| || |
What’s most enjoyable though is mixing wing-borne and jet-borne flight, which is what you have to do if you want to be able to pace something as slow as a single-engine aircraft and not stall out of the sky. It’s a lot harder than it looks to stay on the wing of an AI aircraft, especially a slow one! Easier is catching up to a jet liner cruising high up and escorting that along for a while.
Let’s not forget we can be packing some heavy weaponry with us while we’re in the air! You can load up all assortments of bombs and missiles and then go out and release them. An SSW Harrier kneeboard PDF will give you all the information needed to handle the weapons system, allowing you to target aircraft for your missiles and guns as well as ground locations for your bombs.
You’ll get a warning beep when dropping bombs and a satisfying “swoooosh!” when launching missiles. Then of course the grinding whine of your cannons firing a couple hundred rounds per second.
Gun tracers and cockpit illumination
You’ll always see missiles launch from the center of the aircraft despite the fact that you can only load AIM-9s on the outward pylons, but the guns do a great job lighting up the cockpit as they fire and the occasional tracer round will appear out in front. You can switch to your spot view after releasing a bomb and watch it fall to the ground and explode, with a smoke cloud afterward that lasts a while. Very satisfying.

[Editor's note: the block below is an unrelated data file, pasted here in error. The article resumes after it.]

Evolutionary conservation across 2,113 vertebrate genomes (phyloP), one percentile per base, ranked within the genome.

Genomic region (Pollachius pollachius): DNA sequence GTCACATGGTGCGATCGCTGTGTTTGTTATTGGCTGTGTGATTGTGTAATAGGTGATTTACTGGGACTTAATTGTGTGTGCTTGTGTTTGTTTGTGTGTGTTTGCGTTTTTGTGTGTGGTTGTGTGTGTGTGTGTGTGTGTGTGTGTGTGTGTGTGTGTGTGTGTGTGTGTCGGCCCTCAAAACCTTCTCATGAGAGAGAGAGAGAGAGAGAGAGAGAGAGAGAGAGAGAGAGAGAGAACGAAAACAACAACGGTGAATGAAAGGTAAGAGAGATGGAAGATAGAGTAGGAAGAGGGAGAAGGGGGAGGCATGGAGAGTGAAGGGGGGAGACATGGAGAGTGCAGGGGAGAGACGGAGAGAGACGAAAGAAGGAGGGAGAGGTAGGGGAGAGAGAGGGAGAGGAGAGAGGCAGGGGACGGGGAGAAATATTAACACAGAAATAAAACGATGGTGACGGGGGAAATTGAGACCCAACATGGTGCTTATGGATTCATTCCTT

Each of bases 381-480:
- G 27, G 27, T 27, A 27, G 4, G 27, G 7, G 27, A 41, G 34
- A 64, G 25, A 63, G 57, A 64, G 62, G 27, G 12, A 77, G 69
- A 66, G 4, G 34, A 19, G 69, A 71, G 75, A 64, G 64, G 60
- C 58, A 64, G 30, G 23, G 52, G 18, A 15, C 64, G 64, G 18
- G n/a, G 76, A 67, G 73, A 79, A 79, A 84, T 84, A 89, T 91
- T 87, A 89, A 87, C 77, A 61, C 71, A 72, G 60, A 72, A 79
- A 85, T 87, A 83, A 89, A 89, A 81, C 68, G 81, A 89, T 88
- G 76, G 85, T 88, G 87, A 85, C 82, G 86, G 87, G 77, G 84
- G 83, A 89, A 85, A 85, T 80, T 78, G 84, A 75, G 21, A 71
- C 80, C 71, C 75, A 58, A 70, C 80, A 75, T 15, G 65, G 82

If you’re on a bombing run or long-haul mission with a ton of ordnance weighing you down and have to enter a dogfight, you can jettison all your bomb and fuel hard points with the Emergency Jettison button – your missiles will stay aboard as they should. The Harrier also has the ability to selectively jettison payload, so you could drop your extra fuel tanks but retain all your bombs, or drop the bombs but keep the fuel, however that ability is not enabled even though you can move the selection knob and press the jettison button.